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Old Jul 30, 2005, 11:08 PM   #1
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Hi. I've beenbrowsing through this website for a quite long time now, but this is my first post.I have a picture that I want your opinions on it. I'm trying to learn from the basics. I hope to be able to acquire the skills that most of you have. The picture below is taken with Sony DSC-F717.Please let me know!


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Old Jul 31, 2005, 12:35 AM   #2
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i like the idea of the lone person walking down the tracks.. and i like that it is presented in mono.. so you definately got a good start here.. but as is, he is just too far away to be the main interest and i think he should be.. i would walk up to say that first pole and shoot from there down that alley made between the telephone poles and the trees with the tracks leading the eye to your subject... nice first effort and i look forward to tracking your progress...

best regards and thanks for sharing!

dustin
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Old Jul 31, 2005, 10:18 AM   #3
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Thanks for your opinion! Whenever I took the picture I thought it was good.But now that you have pointed outthat the person being far away, I wish I had realized that :sad: Like you said, then I think this picture would be more interesting.

The advice you gave me, is that something that comes with taking pictures over and over (say, skills learned) or is it a natural thing (something you already have)?
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Old Jul 31, 2005, 12:10 PM   #4
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some ppl just naturally have it and it doesn't take long... others have to learn by looking at other ppls work and figuring it out and by having their work critiqued.. and for most, its a bit of both...

the best way to learn is to take a shot.. examine it and see what you like and don't like.. have a few other ppl examine it (preferrably those with at least a little experience) and tell you what they like and don't like.. and then go reshoot with these suggestions..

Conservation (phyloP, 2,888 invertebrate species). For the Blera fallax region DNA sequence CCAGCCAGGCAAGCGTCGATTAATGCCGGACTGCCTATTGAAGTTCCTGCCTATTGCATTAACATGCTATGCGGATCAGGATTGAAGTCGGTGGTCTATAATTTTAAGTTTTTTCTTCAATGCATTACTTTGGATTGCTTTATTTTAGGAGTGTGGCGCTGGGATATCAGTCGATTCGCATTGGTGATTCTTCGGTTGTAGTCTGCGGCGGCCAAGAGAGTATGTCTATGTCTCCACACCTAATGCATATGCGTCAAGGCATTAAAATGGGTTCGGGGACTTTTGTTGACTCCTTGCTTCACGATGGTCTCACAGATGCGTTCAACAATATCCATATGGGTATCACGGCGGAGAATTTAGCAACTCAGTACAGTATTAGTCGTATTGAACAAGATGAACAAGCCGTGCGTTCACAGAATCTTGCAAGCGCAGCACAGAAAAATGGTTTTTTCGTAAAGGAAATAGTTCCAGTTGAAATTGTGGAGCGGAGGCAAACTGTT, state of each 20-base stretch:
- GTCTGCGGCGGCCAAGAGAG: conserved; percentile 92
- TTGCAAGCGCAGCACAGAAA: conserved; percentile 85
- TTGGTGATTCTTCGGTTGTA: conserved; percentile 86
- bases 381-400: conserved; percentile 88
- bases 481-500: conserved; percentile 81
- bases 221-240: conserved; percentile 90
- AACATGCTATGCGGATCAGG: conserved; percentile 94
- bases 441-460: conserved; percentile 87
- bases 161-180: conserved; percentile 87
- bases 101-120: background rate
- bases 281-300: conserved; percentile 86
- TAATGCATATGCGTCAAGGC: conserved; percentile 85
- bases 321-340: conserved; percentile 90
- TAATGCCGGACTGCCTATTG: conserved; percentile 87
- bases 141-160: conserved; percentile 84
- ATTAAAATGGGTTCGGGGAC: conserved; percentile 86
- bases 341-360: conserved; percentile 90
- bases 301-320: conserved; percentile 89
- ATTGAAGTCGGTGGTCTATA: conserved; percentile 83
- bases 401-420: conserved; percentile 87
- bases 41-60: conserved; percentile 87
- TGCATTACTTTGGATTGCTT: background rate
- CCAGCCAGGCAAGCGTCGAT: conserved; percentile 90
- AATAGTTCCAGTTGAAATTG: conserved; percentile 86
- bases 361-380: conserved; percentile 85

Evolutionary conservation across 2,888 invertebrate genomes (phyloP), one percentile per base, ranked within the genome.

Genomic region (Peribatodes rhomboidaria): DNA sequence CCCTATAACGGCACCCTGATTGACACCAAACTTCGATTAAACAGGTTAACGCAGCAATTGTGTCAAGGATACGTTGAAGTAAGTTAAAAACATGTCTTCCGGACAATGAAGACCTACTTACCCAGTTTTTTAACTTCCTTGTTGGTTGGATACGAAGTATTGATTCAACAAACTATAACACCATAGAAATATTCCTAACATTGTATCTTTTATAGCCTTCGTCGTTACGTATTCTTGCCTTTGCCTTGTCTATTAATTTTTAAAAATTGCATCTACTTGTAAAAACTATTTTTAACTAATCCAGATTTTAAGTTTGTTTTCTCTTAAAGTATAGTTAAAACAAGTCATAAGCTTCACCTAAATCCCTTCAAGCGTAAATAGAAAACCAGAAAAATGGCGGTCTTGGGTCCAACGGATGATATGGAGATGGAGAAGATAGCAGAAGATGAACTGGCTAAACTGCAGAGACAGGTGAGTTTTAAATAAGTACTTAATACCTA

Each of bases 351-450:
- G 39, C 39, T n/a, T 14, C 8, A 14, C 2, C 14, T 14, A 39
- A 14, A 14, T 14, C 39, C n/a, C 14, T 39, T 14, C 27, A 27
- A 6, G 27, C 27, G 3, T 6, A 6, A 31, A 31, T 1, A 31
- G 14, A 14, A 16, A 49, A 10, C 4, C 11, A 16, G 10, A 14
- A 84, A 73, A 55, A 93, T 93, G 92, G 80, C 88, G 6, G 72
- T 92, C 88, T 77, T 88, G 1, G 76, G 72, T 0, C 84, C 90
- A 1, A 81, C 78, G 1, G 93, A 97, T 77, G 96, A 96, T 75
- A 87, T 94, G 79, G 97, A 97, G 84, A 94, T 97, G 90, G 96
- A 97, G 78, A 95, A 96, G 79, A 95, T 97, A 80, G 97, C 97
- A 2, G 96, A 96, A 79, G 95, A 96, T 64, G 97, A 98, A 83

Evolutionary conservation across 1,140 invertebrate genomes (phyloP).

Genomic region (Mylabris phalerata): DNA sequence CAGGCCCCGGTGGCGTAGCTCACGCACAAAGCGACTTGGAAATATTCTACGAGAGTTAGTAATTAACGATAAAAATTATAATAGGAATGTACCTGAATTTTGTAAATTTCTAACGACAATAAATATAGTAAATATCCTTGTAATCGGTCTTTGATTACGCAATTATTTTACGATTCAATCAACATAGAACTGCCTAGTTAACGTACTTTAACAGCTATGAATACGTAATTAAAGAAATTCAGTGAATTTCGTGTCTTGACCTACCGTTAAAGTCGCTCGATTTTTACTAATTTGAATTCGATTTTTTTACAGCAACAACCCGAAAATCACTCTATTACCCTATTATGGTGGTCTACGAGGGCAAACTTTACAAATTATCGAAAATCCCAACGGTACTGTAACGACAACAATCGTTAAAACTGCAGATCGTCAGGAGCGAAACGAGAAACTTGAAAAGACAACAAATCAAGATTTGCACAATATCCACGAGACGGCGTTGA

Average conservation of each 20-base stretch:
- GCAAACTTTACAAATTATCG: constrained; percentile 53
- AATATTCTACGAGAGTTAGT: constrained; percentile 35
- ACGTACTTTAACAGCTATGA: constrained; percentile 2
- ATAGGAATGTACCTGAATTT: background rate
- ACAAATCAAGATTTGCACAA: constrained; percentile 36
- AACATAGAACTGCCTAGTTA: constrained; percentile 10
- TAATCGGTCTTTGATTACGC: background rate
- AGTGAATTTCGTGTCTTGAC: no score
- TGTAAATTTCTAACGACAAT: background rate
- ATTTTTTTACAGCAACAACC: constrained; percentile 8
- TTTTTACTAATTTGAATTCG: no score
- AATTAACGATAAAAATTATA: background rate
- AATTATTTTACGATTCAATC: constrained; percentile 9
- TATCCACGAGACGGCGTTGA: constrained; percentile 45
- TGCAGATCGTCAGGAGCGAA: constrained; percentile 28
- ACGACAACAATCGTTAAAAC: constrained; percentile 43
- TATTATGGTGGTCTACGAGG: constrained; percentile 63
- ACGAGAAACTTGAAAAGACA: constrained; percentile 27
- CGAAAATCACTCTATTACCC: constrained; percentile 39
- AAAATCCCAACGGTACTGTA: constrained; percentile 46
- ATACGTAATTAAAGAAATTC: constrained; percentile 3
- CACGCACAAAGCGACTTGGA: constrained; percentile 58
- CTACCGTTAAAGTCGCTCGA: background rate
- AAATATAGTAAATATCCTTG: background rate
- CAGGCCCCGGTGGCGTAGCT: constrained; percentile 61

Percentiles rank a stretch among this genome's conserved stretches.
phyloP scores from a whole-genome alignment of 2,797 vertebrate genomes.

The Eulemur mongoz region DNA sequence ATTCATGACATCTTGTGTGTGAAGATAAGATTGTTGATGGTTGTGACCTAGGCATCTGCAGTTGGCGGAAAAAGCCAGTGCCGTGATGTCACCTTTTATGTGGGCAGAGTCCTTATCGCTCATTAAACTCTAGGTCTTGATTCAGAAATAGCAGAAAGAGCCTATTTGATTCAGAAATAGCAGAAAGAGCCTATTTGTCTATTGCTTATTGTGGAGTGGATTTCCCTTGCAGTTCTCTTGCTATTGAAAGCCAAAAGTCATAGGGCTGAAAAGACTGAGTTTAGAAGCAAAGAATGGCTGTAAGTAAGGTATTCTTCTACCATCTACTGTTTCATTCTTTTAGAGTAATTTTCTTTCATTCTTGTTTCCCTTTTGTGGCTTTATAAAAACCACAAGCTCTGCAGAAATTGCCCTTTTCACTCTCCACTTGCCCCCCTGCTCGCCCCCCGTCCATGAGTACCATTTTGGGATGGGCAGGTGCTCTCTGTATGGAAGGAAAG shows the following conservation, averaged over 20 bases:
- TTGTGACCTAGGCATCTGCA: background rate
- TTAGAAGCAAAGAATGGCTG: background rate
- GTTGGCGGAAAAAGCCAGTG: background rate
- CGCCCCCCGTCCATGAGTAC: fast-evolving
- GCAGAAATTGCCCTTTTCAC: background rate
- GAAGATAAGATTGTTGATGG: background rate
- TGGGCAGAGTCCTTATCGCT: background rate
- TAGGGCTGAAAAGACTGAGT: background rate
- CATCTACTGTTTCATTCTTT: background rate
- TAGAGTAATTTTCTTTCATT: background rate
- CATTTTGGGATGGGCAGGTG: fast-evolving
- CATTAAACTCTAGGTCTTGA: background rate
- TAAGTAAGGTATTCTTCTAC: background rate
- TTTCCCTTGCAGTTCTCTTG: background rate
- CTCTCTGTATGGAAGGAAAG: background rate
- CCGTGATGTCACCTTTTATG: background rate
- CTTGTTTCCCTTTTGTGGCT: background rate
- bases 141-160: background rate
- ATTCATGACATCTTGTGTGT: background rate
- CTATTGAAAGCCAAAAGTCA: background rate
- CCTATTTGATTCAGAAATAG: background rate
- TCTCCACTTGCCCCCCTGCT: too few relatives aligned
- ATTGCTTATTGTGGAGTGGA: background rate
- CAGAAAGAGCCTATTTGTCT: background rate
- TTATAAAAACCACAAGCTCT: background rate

then take a different type of picture and repeat the process..

and all along be critiquing other ppls work to see what you like and don't like and read the comments others have made..

these things will go along way in helping you develop an eye..
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Old Jul 31, 2005, 1:45 PM   #5
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i agree with the points dustin made. i also think there are some nice elements to this shot. i like the lines of the railroad tracks, the trees on the left vs. the telephone poles off center and more trees on the right. i like the car on the left facing us balanced by the car on the right closer and facing away. it really just lacks that focal point, the figure. nice effort though.
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Old Jul 31, 2005, 4:39 PM   #6
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Thanks for your opinion. This forum is great for person like me (just started to take pictures). Without opinions like your's, I could take ages to figure out what makes a better picture
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Old Jul 31, 2005, 8:13 PM   #7
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I like the shot, and could probably have worked without the person in the picture.

Keep up the good work!
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Old Aug 2, 2005, 10:54 AM   #8
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I happen to like the lines created by the tracks. They are what first hit me, not the individual on the track. The image evokes romanticism probably because of the tracks and the trees. But then i do live a a dream world.

In my case, i would probably crop a little tighter and work with the levels.
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Old Aug 2, 2005, 11:57 PM   #9
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Thanks for the opinions!

nlp239: What do you mean by "work with the levels"? :? Could you explain that to me if you don't mind?
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Old Aug 3, 2005, 12:38 AM   #10
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I definitely think you are on the right track here. (oops that's a really bad pun... sorry) The concept is interesting and the choice of B/W is a good one. I agree that the subject is too small for this shot,though.

You are in an interesting dilemma in your composition. The tracks are (probably) essential to your shot, but that places the person who is the subject of the photograph too far away. If you wait until he is closer, it may destroy the dynamic impact of the shot.

I'm not familiar with your camera, but if it has zoom capabilities, you may have a solution in your hands. Zoom lenses have the effect of compressing the apparent distanceof objects in front of your lens. You may have to actually move back from your scene, so that when you zoom in the tracks are still in the same position. When you zoom in, you may be able to bring the subject closer while still maintaining a sense of distance.

Welcome to the forums. There are no stupid questions around here. (I've used them all up) Keep experimenting and post lots of pictures.

Cheers,

Tom, on Point Pelee, Canada
http://tomoverton.myphotoalbum.com

By the way, Is that shot from New Orleans?
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